2017-09-17 / Family

Widgin the Brownie (Conclusion)

By VALERIE L. EGAR
Author

Widgin trudged up the street, carrying his tiny satchel. He’d only gone a few blocks and already he felt lonely. He’d grown to like the two little hobgoblins, Patch and Pitch, and was proud of the good work they were doing in the firehouse. He wasn’t needed there, though, and brownies like to feel needed. “I’ll visit them on holidays,” he said to himself.

Widgin was looking for a new place to live and work. He’d left the family he’d lived with for many generations. They had gadgets that talked to them and ran the household so efficiently, Brownie felt useless. Besides, they didn’t believe brownies existed, so no one ever left a small scoop of oatmeal with a sweet pat of butter for him or smiled at the small jobs Widgin did around the house, like fluffing pillows and shining shoes.

Widgin noticed a woman sweeping the sidewalk in front Millie’s Florist. The front door was open and he wandered in. The scent of roses, lilies and carnations filled the air. Widgin took a deep breath and smiled. He looked around. “A brownie could get this place in order in no time! “ he thought. The vases needed dusting and the ribbons for the floral arrangements were tangled. The houseplants needed watering. Orders for flowers were strewn from one end of the counter to the other.

A fat red cat lounged on top of the orders. He yawned and stretched, arching his back and knocking a few of the orders on the floor. He was as tall as Widgin and four times as heavy. “Don’t get any ideas, Brownie,” the cat said. “This is my place and I run the show around here. Skedaddle!”

Widgin sighed and walked back outside. For the rest of the morning, he looked at different businesses and considered whether they might suit him. Shoe store? Nope, grumpy owner. Accountant’s office— ship-shape, right down to the pencils arranged by size, so there wasn’t much to do. Hardware store— too many things too heavy for him to lift. Widgin felt discouraged. He climbed onto a park bench and nibbled on an oatmeal cookie he’d stashed in his satchel.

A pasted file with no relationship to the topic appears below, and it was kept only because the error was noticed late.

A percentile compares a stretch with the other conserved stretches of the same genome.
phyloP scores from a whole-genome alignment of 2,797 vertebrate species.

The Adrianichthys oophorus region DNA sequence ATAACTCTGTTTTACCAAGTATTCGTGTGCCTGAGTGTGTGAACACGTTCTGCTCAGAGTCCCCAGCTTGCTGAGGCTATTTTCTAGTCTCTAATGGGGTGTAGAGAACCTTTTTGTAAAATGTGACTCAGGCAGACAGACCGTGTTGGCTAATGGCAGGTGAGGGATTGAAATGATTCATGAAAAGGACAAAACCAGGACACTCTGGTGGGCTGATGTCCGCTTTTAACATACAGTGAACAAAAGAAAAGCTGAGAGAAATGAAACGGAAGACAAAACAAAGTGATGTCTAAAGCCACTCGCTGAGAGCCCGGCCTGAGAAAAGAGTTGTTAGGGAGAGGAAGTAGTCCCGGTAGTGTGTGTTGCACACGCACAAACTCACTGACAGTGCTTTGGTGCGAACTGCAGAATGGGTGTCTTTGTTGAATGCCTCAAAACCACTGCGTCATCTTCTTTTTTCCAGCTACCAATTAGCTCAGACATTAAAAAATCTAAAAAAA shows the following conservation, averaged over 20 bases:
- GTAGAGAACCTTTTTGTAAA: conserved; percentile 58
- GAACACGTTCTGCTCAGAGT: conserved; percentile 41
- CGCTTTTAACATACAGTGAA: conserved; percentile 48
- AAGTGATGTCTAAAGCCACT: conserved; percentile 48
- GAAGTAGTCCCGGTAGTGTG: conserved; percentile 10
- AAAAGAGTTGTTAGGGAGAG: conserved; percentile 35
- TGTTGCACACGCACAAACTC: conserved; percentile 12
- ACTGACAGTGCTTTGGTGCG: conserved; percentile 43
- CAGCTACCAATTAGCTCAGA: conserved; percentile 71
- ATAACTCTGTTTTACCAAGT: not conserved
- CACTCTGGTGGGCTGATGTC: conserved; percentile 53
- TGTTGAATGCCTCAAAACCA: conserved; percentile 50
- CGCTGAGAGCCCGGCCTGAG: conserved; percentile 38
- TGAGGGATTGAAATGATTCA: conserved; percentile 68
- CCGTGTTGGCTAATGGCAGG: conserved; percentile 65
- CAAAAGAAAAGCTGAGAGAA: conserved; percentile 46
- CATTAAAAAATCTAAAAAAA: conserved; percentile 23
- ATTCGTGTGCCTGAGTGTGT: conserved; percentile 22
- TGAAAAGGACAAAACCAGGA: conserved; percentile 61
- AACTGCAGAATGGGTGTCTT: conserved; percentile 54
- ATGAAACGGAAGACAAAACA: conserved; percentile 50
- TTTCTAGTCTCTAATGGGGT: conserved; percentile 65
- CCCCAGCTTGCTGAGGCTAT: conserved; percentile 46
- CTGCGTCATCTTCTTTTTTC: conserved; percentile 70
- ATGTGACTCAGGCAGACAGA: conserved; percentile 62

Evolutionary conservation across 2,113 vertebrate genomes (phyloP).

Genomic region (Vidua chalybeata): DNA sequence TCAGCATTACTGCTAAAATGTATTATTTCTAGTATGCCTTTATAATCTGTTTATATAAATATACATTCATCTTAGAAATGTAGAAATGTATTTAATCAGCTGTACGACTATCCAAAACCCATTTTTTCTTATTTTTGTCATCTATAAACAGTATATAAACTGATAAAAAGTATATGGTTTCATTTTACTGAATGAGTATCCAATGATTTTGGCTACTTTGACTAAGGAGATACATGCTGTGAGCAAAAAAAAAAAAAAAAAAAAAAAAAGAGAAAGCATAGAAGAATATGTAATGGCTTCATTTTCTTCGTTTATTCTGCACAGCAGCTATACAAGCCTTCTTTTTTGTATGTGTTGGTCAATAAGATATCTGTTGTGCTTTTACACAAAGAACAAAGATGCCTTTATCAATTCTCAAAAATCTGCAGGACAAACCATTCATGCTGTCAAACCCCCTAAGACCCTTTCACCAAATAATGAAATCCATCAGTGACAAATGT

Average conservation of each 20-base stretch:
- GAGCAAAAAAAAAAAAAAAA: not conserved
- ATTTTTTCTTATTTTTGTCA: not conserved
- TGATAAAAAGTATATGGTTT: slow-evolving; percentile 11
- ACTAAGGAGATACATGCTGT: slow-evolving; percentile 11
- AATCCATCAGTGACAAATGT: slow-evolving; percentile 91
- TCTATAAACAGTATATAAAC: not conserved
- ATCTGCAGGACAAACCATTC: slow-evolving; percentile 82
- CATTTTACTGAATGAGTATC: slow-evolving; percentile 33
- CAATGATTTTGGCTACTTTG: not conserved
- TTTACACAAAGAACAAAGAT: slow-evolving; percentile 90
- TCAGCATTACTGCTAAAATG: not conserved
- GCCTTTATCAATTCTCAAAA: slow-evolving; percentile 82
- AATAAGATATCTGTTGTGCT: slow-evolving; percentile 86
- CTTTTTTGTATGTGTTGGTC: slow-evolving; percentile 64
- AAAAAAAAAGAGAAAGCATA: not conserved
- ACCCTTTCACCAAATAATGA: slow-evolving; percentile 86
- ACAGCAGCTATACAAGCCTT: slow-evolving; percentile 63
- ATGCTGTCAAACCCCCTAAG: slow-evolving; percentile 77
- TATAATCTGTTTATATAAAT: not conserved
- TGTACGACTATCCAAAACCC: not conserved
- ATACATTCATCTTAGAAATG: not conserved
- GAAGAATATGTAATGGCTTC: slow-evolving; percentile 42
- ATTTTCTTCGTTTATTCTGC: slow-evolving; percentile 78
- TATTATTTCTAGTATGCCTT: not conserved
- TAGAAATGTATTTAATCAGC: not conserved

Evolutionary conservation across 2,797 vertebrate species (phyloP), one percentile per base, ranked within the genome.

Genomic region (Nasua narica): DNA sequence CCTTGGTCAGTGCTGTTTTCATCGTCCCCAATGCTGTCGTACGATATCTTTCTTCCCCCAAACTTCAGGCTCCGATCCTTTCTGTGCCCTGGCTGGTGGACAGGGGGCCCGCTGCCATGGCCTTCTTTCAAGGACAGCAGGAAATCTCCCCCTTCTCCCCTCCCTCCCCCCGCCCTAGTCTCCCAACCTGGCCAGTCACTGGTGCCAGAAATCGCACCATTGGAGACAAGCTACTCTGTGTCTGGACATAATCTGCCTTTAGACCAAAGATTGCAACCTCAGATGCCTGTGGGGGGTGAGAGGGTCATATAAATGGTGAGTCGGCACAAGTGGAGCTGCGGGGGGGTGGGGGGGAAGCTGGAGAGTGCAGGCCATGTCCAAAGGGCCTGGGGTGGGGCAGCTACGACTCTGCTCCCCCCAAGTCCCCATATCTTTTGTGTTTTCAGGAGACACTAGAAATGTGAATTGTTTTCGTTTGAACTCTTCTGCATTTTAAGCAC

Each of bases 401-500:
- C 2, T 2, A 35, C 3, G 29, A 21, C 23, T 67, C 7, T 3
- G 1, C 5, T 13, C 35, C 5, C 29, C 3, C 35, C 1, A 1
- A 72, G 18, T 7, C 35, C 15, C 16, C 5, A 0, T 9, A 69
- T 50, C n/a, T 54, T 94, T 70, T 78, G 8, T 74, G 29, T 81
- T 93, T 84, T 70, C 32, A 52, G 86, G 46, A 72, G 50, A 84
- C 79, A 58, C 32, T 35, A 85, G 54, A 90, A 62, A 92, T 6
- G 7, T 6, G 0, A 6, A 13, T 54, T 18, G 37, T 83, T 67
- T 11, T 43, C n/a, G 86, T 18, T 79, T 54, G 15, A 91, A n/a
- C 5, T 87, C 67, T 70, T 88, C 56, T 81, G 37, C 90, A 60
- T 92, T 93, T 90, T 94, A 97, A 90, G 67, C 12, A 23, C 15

As he chewed, he noticed a school across the street. He read the sign: Walter E. Arnold Elementary School. He brushed the crumbs from his lap and walked over. He heard laughter from the first classroom. That was a good sign. He listened at the door and heard the teacher reading a book to her second grade class. The book was funny and Widgin laughed.

Widgin turned a corner and found Mrs. Benton’s Fifth Grade class in the computer room. Computers had always seemed mysterious to Widgin. What did they do? He stood at the back and listened. He watched which keys the students pushed. “If I decide to stay here,” he thought, “ I can learn about computers and use them at night.”

Wiggin wandered through the school. He saw papers in the principal’s office he could neaten, children in kindergarten who needed help tying their shoes, cubbies in every classroom that needed tidying, an art room that was a mess. There was an enormous amount of work to be done and a lot of people to help.

Widgin found a warm, out of the way spot in the cafeteria kitchen and made himself comfortable. As soon as the school was quiet, he inspected each classroom. Someone forgot to feed the guinea pig in the Fourth Grade classroom, so he did. He closed the window in the principal’s office when it started to rain. He shelved library books.

As the months passed, Widgin found that a few children could see him, especially the youngest ones. The ones who couldn’t still sensed his magical presence. They knew Widgin made sure every volcano at the science fair worked and that he had somehow persuaded the lunch ladies to never make Tuna Noodle Surprise again. More than a few children left an extra oatmeal cookie or even a spoon of oatmeal for Widgin to thank him.

Widgin was happy at last, he had found the perfect place to live.

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